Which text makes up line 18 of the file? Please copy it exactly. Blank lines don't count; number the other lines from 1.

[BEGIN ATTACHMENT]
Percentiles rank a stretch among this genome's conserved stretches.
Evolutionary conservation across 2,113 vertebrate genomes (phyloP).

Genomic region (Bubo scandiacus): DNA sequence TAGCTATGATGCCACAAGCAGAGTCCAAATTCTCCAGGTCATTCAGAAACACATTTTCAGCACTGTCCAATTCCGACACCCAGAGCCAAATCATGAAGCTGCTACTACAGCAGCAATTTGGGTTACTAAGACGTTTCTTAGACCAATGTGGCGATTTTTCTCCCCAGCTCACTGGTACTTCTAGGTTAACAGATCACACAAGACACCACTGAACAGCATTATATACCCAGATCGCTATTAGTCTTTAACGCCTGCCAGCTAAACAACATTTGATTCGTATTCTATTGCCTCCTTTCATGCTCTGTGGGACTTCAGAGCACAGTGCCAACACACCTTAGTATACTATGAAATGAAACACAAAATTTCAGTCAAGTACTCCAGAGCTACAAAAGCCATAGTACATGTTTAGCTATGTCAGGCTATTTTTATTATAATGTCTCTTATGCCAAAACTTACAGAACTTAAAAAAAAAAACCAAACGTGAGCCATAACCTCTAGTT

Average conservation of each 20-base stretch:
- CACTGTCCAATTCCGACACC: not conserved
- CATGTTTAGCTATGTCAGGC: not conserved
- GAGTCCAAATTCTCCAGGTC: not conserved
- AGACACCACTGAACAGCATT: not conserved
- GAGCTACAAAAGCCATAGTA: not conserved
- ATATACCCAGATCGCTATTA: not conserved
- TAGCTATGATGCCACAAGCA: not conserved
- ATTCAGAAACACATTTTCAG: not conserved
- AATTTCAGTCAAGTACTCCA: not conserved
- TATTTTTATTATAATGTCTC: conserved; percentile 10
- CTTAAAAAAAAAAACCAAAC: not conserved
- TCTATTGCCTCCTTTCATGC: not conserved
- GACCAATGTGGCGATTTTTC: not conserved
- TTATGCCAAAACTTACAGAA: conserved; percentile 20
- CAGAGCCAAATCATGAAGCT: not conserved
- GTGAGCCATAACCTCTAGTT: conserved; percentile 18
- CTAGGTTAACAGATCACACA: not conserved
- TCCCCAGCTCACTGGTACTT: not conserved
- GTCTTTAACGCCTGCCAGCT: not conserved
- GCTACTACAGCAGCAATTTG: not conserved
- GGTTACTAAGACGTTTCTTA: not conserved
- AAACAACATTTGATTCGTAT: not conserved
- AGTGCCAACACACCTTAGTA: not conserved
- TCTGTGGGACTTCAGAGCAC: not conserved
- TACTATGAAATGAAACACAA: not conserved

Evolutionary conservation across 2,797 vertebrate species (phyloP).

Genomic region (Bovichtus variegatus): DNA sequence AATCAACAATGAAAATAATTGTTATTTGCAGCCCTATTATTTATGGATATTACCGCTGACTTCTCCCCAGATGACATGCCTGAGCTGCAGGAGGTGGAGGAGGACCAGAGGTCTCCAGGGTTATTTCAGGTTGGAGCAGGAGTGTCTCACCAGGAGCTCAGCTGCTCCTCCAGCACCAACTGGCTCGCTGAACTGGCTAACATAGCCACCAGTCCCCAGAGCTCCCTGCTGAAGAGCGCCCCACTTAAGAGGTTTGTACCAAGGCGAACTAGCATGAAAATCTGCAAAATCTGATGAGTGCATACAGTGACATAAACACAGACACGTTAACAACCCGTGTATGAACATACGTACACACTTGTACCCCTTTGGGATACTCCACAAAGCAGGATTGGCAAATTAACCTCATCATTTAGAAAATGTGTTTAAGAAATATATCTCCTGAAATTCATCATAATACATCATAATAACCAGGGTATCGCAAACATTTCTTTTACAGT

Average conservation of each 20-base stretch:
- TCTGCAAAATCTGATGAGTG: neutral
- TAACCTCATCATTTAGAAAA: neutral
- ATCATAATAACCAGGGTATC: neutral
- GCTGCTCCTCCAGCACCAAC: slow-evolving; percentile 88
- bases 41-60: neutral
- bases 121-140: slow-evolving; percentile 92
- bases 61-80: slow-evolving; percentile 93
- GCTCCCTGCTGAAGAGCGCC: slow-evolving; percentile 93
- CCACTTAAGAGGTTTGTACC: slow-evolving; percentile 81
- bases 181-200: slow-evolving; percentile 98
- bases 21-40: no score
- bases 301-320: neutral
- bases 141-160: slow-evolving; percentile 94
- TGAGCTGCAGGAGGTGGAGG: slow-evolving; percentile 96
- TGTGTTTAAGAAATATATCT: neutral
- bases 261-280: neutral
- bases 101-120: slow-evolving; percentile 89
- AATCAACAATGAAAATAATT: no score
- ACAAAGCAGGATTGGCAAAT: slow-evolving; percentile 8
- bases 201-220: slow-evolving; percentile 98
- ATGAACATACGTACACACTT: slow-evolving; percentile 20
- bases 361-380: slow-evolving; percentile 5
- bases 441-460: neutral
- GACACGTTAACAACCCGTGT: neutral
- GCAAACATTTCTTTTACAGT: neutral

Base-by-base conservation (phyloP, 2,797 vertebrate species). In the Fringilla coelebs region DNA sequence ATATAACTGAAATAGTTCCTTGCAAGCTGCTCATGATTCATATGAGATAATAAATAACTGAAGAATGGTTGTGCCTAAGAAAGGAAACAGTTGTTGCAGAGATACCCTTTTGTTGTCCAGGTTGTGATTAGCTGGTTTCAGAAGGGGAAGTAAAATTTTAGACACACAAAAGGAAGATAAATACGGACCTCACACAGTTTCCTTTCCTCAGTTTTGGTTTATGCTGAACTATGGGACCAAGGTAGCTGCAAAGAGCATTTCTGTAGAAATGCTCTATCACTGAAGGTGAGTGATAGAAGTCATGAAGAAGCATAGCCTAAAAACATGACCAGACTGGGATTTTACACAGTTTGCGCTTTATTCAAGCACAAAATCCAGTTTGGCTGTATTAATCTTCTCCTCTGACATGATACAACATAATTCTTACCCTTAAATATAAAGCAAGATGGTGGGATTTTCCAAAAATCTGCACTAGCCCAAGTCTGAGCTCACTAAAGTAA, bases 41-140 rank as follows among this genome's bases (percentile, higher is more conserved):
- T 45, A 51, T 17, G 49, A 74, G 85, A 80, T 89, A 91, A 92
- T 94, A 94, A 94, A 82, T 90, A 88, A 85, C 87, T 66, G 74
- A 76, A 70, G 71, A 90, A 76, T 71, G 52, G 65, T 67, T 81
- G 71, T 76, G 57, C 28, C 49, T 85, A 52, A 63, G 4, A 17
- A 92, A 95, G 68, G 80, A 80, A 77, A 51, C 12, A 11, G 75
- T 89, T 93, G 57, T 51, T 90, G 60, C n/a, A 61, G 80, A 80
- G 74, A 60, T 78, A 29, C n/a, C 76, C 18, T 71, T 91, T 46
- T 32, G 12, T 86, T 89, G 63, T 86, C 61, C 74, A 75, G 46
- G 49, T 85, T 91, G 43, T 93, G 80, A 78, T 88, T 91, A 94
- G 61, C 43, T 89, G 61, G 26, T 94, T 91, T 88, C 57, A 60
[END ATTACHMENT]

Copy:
- TTATGCCAAAACTTACAGAA: conserved; percentile 20